Newton's method is a powerful technique—in general the convergence is quadratic: as the method converges on the root, the difference between the root and the approximation is squared (the number of accurate digits roughly doubles) at each step. However, there are some difficulties with the method.

Difficulty in calculating derivative of a function Edit

Newton's method requires that the derivative can be calculated directly. An analytical expression for the derivative may not be easily obtainable or could be expensive to evaluate. In these situations, it may be appropriate to approximate the derivative by using the slope of a line through two nearby points on the function. Using this approximation would result in something like the secant method whose convergence is slower than that of Newton's method.

Failure of the method to converge to the root Edit

It is important to review the proof of quadratic convergence of Newton's method before implementing it. Specifically, one should review the assumptions made in the proof. For situations where the method fails to converge, it is because the assumptions made in this proof are not met.

Overshoot Edit

If the first derivative is not well behaved in the neighborhood of a particular root, the method may overshoot, and diverge from that root. An example of a function with one root, for which the derivative is not well behaved in the neighborhood of the root, is

In some cases, Newton's method can be stabilized by using successive over-relaxation, or the speed of convergence can be increased by using the same method.

Stationary point Edit

If a stationary point of the function is encountered, the derivative is zero and the method will terminate due to division by zero.

Poor initial estimate Edit

A large error in the initial estimate can contribute to non-convergence of the algorithm. To overcome this problem one can often linearize the function that is being optimized using calculus, logs, differentials, or even using evolutionary algorithms, such as the stochastic tunneling. Good initial estimates lie close to the final globally optimal parameter estimate. In nonlinear regression, the sum of squared errors (SSE) is only "close to" parabolic in the region of the final parameter estimates. Initial estimates found here will allow the Newton–Raphson method to quickly converge. It is only here that the Hessian matrix of the SSE is positive and the first derivative of the SSE is close to zero.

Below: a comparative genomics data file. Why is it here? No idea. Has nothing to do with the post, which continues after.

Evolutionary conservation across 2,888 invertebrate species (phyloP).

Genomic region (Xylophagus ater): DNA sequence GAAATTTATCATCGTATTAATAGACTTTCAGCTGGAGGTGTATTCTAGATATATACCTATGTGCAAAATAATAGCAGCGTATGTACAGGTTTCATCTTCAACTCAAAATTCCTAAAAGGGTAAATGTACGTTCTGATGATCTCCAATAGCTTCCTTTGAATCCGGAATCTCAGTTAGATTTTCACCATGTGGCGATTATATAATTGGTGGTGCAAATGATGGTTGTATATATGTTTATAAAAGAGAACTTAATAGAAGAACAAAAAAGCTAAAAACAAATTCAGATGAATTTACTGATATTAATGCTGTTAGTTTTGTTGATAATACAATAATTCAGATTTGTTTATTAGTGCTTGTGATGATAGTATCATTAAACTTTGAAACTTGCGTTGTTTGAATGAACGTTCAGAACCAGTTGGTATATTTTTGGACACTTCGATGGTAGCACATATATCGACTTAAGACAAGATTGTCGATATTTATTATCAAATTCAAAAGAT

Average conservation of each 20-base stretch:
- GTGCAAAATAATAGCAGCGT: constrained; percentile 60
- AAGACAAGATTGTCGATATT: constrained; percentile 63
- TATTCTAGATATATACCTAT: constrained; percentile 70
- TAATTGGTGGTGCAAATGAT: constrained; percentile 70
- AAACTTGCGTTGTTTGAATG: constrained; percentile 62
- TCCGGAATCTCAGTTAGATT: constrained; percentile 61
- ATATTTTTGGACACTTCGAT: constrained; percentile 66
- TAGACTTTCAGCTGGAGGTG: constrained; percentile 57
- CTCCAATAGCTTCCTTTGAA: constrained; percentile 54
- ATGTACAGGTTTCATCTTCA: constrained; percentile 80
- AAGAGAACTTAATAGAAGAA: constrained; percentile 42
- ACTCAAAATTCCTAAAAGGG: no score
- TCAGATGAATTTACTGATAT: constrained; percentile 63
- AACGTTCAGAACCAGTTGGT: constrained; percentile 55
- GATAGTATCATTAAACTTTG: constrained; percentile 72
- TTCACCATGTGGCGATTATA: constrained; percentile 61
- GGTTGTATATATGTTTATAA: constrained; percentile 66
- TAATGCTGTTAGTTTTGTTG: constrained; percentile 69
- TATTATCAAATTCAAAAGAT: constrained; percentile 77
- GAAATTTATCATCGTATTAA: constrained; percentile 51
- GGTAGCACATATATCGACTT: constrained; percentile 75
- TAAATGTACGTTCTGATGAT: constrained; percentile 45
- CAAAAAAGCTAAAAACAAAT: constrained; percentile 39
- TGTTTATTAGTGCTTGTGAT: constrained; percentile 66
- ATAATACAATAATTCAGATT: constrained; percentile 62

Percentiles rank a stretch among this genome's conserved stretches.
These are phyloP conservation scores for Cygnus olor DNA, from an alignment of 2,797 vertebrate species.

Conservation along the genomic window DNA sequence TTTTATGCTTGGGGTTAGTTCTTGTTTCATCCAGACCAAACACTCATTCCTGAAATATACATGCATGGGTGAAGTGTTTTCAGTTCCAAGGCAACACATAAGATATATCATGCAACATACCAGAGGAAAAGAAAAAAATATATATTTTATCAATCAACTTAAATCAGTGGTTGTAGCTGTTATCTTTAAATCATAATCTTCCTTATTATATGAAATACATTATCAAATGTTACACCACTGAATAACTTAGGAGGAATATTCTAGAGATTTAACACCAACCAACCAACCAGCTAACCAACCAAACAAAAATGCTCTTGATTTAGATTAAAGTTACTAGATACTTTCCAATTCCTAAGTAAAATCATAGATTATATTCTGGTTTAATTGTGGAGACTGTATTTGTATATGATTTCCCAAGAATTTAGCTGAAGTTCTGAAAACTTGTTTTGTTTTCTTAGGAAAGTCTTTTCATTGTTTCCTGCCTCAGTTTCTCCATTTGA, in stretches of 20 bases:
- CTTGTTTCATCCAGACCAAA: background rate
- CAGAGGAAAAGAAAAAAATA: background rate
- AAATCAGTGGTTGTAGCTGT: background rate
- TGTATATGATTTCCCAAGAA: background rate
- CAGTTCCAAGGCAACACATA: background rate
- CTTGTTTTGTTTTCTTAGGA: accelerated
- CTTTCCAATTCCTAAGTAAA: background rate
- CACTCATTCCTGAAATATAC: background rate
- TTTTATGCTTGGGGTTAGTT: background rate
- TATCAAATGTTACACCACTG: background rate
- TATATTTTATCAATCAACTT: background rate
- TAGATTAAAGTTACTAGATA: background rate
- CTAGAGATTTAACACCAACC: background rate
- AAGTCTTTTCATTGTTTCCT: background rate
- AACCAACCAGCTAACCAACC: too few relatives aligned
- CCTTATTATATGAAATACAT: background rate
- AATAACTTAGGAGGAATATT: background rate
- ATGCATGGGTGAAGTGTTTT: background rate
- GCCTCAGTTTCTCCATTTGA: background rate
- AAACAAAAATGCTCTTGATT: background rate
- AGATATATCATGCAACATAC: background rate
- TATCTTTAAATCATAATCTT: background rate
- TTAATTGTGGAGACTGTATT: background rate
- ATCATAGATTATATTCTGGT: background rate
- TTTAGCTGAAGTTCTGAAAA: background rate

Mitigation of non-convergence Edit

In a robust implementation of Newton's method, it is common to place limits on the number of iterations, bound the solution to an interval known to contain the root, and combine the method with a more robust root finding method.

Slow convergence for roots of multiplicity greater than 1 Edit

If the root being sought has multiplicity greater than one, the convergence rate is merely linear (errors reduced by a constant factor at each step) unless special steps are taken. When there are two or more roots that are close together then it may take many iterations before the iterates get close enough to one of them for the quadratic convergence to be apparent. However, if the multiplicity m of the root is known, the following modified algorithm preserves the quadratic convergence rate: [4]

This is equivalent to using successive over-relaxation. On the other hand, if the multiplicity m of the root is not known, it is possible to estimate m after carrying out one or two iterations, and then use that value to increase the rate of convergence.

If the multiplicity m of the root is finite then g(x) = f(x) / f′(x) will have a root at the same location with multiplicity 1. Applying Newton's method to find the root of g(x) recovers quadratic convergence in many cases although it generally involves the second derivative of f(x) . In a particularly simple case, if f(x) = x m then g(x) = x / m and Newton's method finds the root in a single iteration with

Suppose that the function f has a zero at α , i.e., f (α) = 0 , and f is differentiable in a neighborhood of α .

If f is continuously differentiable and its derivative is nonzero at α , then there exists a neighborhood of α such that for all starting values x0 in that neighborhood, the sequence <xn> will converge to α . [5]

If the function is continuously differentiable and its derivative is not 0 at α and it has a second derivative at α then the convergence is quadratic or faster. If the second derivative is not 0 at α then the convergence is merely quadratic. If the third derivative exists and is bounded in a neighborhood of α , then: